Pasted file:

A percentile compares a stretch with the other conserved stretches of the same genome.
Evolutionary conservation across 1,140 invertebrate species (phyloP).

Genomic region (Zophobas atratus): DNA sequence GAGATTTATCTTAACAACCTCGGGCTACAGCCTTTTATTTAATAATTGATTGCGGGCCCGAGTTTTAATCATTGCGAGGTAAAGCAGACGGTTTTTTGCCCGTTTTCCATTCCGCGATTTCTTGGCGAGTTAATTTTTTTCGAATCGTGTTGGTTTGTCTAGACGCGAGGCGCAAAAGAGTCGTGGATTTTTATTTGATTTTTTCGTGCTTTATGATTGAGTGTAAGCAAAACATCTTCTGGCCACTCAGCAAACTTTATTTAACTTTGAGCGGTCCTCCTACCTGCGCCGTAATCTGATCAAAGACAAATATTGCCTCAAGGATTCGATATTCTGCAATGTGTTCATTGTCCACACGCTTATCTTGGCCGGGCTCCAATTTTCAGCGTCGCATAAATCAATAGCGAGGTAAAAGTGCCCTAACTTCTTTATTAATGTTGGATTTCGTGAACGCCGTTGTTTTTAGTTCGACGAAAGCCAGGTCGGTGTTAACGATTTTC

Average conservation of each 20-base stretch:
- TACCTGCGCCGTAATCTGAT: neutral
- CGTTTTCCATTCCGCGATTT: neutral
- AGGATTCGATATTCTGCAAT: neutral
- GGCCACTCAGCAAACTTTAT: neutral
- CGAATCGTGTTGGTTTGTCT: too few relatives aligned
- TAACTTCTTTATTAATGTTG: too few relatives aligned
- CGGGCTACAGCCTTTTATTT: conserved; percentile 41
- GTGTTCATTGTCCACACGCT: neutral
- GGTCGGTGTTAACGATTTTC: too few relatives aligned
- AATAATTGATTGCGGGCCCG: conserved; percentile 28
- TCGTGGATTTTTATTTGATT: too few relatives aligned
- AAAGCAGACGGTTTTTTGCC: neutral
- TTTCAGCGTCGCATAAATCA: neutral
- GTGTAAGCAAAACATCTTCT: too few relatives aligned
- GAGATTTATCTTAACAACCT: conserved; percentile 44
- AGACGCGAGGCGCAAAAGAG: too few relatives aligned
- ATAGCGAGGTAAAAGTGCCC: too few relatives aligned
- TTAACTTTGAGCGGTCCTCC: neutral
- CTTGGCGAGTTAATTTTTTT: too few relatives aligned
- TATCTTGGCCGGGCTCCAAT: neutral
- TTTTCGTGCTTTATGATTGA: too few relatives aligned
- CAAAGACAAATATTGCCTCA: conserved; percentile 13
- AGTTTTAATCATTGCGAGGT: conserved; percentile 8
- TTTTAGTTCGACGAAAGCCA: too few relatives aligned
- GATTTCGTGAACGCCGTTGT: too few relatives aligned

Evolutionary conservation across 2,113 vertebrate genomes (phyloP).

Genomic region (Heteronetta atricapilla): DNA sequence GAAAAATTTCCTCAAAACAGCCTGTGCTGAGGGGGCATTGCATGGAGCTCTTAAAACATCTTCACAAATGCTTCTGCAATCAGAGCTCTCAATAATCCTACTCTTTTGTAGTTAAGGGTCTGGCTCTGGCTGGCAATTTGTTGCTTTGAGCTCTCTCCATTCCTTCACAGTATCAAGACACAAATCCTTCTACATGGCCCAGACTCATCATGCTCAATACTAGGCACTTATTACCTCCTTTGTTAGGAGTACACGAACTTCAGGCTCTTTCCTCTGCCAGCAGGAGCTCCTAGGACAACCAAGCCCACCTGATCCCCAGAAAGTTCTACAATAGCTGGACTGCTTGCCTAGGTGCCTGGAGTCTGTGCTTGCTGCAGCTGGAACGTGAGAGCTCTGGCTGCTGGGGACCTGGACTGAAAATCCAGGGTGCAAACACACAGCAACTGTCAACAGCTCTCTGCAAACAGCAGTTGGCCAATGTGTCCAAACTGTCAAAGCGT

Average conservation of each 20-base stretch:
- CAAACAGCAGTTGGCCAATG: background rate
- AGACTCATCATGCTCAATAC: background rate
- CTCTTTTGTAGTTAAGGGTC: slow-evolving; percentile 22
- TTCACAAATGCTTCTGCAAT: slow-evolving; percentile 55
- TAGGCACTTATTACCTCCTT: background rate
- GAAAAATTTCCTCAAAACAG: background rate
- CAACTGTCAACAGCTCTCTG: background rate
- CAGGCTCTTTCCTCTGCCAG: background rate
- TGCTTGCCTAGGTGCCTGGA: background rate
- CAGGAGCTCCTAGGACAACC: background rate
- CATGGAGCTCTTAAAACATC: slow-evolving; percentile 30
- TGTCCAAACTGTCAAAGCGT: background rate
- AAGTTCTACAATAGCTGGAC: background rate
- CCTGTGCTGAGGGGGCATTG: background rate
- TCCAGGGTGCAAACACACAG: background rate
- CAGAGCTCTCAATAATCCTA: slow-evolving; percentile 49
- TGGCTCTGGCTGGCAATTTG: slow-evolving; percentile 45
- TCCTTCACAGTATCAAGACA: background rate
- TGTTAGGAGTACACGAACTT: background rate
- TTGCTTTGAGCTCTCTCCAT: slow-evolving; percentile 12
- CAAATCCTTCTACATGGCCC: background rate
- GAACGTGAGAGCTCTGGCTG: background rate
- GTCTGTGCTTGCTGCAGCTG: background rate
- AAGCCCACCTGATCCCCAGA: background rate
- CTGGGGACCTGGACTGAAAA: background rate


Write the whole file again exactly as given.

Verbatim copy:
A percentile compares a stretch with the other conserved stretches of the same genome.
Evolutionary conservation across 1,140 invertebrate species (phyloP).

Genomic region (Zophobas atratus): DNA sequence GAGATTTATCTTAACAACCTCGGGCTACAGCCTTTTATTTAATAATTGATTGCGGGCCCGAGTTTTAATCATTGCGAGGTAAAGCAGACGGTTTTTTGCCCGTTTTCCATTCCGCGATTTCTTGGCGAGTTAATTTTTTTCGAATCGTGTTGGTTTGTCTAGACGCGAGGCGCAAAAGAGTCGTGGATTTTTATTTGATTTTTTCGTGCTTTATGATTGAGTGTAAGCAAAACATCTTCTGGCCACTCAGCAAACTTTATTTAACTTTGAGCGGTCCTCCTACCTGCGCCGTAATCTGATCAAAGACAAATATTGCCTCAAGGATTCGATATTCTGCAATGTGTTCATTGTCCACACGCTTATCTTGGCCGGGCTCCAATTTTCAGCGTCGCATAAATCAATAGCGAGGTAAAAGTGCCCTAACTTCTTTATTAATGTTGGATTTCGTGAACGCCGTTGTTTTTAGTTCGACGAAAGCCAGGTCGGTGTTAACGATTTTC

Average conservation of each 20-base stretch:
- TACCTGCGCCGTAATCTGAT: neutral
- CGTTTTCCATTCCGCGATTT: neutral
- AGGATTCGATATTCTGCAAT: neutral
- GGCCACTCAGCAAACTTTAT: neutral
- CGAATCGTGTTGGTTTGTCT: too few relatives aligned
- TAACTTCTTTATTAATGTTG: too few relatives aligned
- CGGGCTACAGCCTTTTATTT: conserved; percentile 41
- GTGTTCATTGTCCACACGCT: neutral
- GGTCGGTGTTAACGATTTTC: too few relatives aligned
- AATAATTGATTGCGGGCCCG: conserved; percentile 28
- TCGTGGATTTTTATTTGATT: too few relatives aligned
- AAAGCAGACGGTTTTTTGCC: neutral
- TTTCAGCGTCGCATAAATCA: neutral
- GTGTAAGCAAAACATCTTCT: too few relatives aligned
- GAGATTTATCTTAACAACCT: conserved; percentile 44
- AGACGCGAGGCGCAAAAGAG: too few relatives aligned
- ATAGCGAGGTAAAAGTGCCC: too few relatives aligned
- TTAACTTTGAGCGGTCCTCC: neutral
- CTTGGCGAGTTAATTTTTTT: too few relatives aligned
- TATCTTGGCCGGGCTCCAAT: neutral
- TTTTCGTGCTTTATGATTGA: too few relatives aligned
- CAAAGACAAATATTGCCTCA: conserved; percentile 13
- AGTTTTAATCATTGCGAGGT: conserved; percentile 8
- TTTTAGTTCGACGAAAGCCA: too few relatives aligned
- GATTTCGTGAACGCCGTTGT: too few relatives aligned

Evolutionary conservation across 2,113 vertebrate genomes (phyloP).

Genomic region (Heteronetta atricapilla): DNA sequence GAAAAATTTCCTCAAAACAGCCTGTGCTGAGGGGGCATTGCATGGAGCTCTTAAAACATCTTCACAAATGCTTCTGCAATCAGAGCTCTCAATAATCCTACTCTTTTGTAGTTAAGGGTCTGGCTCTGGCTGGCAATTTGTTGCTTTGAGCTCTCTCCATTCCTTCACAGTATCAAGACACAAATCCTTCTACATGGCCCAGACTCATCATGCTCAATACTAGGCACTTATTACCTCCTTTGTTAGGAGTACACGAACTTCAGGCTCTTTCCTCTGCCAGCAGGAGCTCCTAGGACAACCAAGCCCACCTGATCCCCAGAAAGTTCTACAATAGCTGGACTGCTTGCCTAGGTGCCTGGAGTCTGTGCTTGCTGCAGCTGGAACGTGAGAGCTCTGGCTGCTGGGGACCTGGACTGAAAATCCAGGGTGCAAACACACAGCAACTGTCAACAGCTCTCTGCAAACAGCAGTTGGCCAATGTGTCCAAACTGTCAAAGCGT

Average conservation of each 20-base stretch:
- CAAACAGCAGTTGGCCAATG: background rate
- AGACTCATCATGCTCAATAC: background rate
- CTCTTTTGTAGTTAAGGGTC: slow-evolving; percentile 22
- TTCACAAATGCTTCTGCAAT: slow-evolving; percentile 55
- TAGGCACTTATTACCTCCTT: background rate
- GAAAAATTTCCTCAAAACAG: background rate
- CAACTGTCAACAGCTCTCTG: background rate
- CAGGCTCTTTCCTCTGCCAG: background rate
- TGCTTGCCTAGGTGCCTGGA: background rate
- CAGGAGCTCCTAGGACAACC: background rate
- CATGGAGCTCTTAAAACATC: slow-evolving; percentile 30
- TGTCCAAACTGTCAAAGCGT: background rate
- AAGTTCTACAATAGCTGGAC: background rate
- CCTGTGCTGAGGGGGCATTG: background rate
- TCCAGGGTGCAAACACACAG: background rate
- CAGAGCTCTCAATAATCCTA: slow-evolving; percentile 49
- TGGCTCTGGCTGGCAATTTG: slow-evolving; percentile 45
- TCCTTCACAGTATCAAGACA: background rate
- TGTTAGGAGTACACGAACTT: background rate
- TTGCTTTGAGCTCTCTCCAT: slow-evolving; percentile 12
- CAAATCCTTCTACATGGCCC: background rate
- GAACGTGAGAGCTCTGGCTG: background rate
- GTCTGTGCTTGCTGCAGCTG: background rate
- AAGCCCACCTGATCCCCAGA: background rate
- CTGGGGACCTGGACTGAAAA: background rate